it cannot justify the unlawful act it per
petrated upon this worthlesi l man. Val
landigham could have come back to his
home without molestation at any time
during the past year, for there is no
law' in the country authorising banish
ment; and there has been no martial law
in existence in Ohio during that period."
Unitary Chase *wined.
The meat important _item of. Friday
morniag's news is the resignation of Sec
retary Chase. The cause is 'said to have
been a personal difficulty With the Presi
dent, but it is more probable that the
Secretary foresees the crash that is com
ing, and sought a pretext to evade the
starm. Ex-Governor David Todd, of Ohio,
was nominated for Chase'seuccessor, but
the Senate, after a hot debate, declined
to confirm the appointment ; on hearing
which. David very wisely refused to accept
the office. It is`supposed that his qualifi
cations for the place consist in the fact
that he was once clerk in a country store.
They have onthe bill of fare at the ho-
tels in Nashville a "Lincoln pudding."
That, we suppose, is simply, the old fash
ioned Mood pudding.
lb Cometatim.
It is settled there is to be no commuta
tion. The House on Tuesday passed the
bill of Mr. Smithers, of Delaware, which
provides substantially :
That the President may,at any time
call for any number of volunteers' for one,
two or three years.
That in case the quota of any town shall
not be filled within sixty days. after the
call, the President may order '
_a draft for
one year to fill that quota.! •
That in case of a draft there shall be no
exemption by the payment of money.
Bounties are offered lOC volunteers or
substitutes—s2oo for one iyear, $3OO for
two years, $4OO for three yams.
So much we collect from the imperfect
telegraphic summary. The essential fea
ture of the bill is, of course, the repeal of
the exemption clause—or, rather, that is
the point on which most of the contro
versy turned. The Senate passed a bill
recently for the achievement of the same
object, but the House has thrice refused
to accede, voting the other , day by 100 to
30 in favor - of retaining the commutation.
Now that the two branches are reconciled
on this vital question, we presume they
will speedily be at accord on matters of
detail, and that one or the. other bill will
be a law.
•It -no secret that the change of front
in the House is due to the urgent repre
sentations of the Executive. The system
heretofore , existing was deemed a failure.
The Governmeht got money and not men.
Hence the argument addressed Xi . ) mem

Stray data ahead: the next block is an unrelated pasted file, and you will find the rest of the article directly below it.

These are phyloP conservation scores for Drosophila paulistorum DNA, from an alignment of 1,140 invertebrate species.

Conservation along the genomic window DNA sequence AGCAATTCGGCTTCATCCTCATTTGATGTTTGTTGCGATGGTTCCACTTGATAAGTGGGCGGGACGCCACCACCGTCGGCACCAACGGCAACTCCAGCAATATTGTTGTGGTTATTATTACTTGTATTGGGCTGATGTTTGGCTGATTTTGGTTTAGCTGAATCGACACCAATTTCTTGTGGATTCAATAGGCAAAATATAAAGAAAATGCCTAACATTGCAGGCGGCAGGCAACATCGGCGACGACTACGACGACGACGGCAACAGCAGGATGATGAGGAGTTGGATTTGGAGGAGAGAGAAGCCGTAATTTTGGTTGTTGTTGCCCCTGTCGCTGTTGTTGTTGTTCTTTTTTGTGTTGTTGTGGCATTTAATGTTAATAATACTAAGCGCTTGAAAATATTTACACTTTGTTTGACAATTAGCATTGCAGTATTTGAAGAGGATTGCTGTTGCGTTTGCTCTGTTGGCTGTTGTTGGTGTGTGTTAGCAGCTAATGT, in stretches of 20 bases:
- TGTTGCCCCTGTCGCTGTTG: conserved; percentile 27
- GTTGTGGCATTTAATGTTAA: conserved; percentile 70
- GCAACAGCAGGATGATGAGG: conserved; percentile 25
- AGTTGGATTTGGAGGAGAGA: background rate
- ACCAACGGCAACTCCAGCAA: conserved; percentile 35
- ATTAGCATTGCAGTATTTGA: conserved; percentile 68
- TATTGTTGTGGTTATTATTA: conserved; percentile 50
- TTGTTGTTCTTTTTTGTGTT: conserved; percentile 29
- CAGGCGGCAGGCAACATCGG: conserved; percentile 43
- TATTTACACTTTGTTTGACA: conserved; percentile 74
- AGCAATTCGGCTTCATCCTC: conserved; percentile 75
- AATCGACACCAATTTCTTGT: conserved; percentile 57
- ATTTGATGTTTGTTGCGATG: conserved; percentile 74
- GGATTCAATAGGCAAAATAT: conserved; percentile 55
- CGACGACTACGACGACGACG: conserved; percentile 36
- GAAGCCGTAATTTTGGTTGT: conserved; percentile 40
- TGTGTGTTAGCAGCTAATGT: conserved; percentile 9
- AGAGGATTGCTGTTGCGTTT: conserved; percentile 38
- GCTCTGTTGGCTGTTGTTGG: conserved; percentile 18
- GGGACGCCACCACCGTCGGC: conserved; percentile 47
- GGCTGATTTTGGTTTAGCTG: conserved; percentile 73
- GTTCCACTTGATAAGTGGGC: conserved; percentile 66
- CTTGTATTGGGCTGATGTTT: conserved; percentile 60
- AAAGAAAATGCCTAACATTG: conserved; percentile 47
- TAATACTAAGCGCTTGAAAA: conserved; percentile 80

bers.of Congress has been t If you mean
the war shall go on, you must grant the
power to draft, compulsorily in other
words, you must give the Government the
power to fill its armies speedily, and keep
them full. And the House has yielded to
this urgency,' impelled by the patriotic
conviction that the Executive was entitled
to the grant of such. authority as in its
view was n for the suppression of
the rebellion.—N. Y. Ttibass.
Tun Piton or G s :mix—The price of gold is
stW upward i lind on Wednesday it had reached
the highest standard ever before attained, the
quotations being 240 and 245, filmultineously
with Lida advance, an increase in the prices
of Flour, Grain and Meat took place, which
will be still worse news to the consuming pore
lion of the community. Present prospects
indioate that . gold will go still higher, or to
speak more proper - , that paper will decline
still further. In order that our readers may
be able to understand the euct value of pa
per when gold reaches cattalo standards, we
have gone to some troubleto figure out the
hots, and present 'the result below. It will
be of advantage to cut tb statement out, and
preserve it for fain:* refersios
wise trial/ latotiNa at 210. • paper dollar Is worth
......... ..... SOAT.I3-41
• • • I 230 . 43 4.11
' * " 43 11143
• • a 340 " 4 41 4Y ; 300 41
4 " , 240 - as 4.13
" " 3TO 1 " " 4T 1543
64 64 44 200 MI 40 44 54
" • sisi " " 34 14411
" " 800 " 3314
ir Y 61 400 Bs 64 24
N 66 14 600 41 M 20
44 44 44 1000 '64, 114
44 44 SI 10000 Y U
It would be a Matter of interest to &portion
of the public to know if the so-called acade
mies and literary - ltuttitutioas to this county,
are really what they profane, or moldy Abo
lition electioneering coacerns in disguise. W.
know akr at least, which,: if they are to be
Judged by the exelusivenees that their man
agers display towards Democratic newspapers,
might be strongly suspected of being the
The Gentle, gluing of the Democracy,
say! "lb. antagonist we have to encounter
* * will ight,wlth desperate energy."
Why, neighbor, kis not long since yen salt
tkiat aims "nataganist" 'wee lidead," and u
nited with wonderibt 11•• over the presumed
fed. His be bon "rosurrected ?"
We are now able to give definite'intelligence i
of Geo. Grant's movements bask week which !
were hinted at stimjsterionsly in moat of the
papers. The following ii the resume of events
as given by the N. Y. - Tribune: - "Gen. - Grant i
undertook to seta and destroy .the Weldon
Railroad a little south .of Petersburg, The
18th Corps was seat down from Bermuda
Hundred, while the 2d and 6th were mass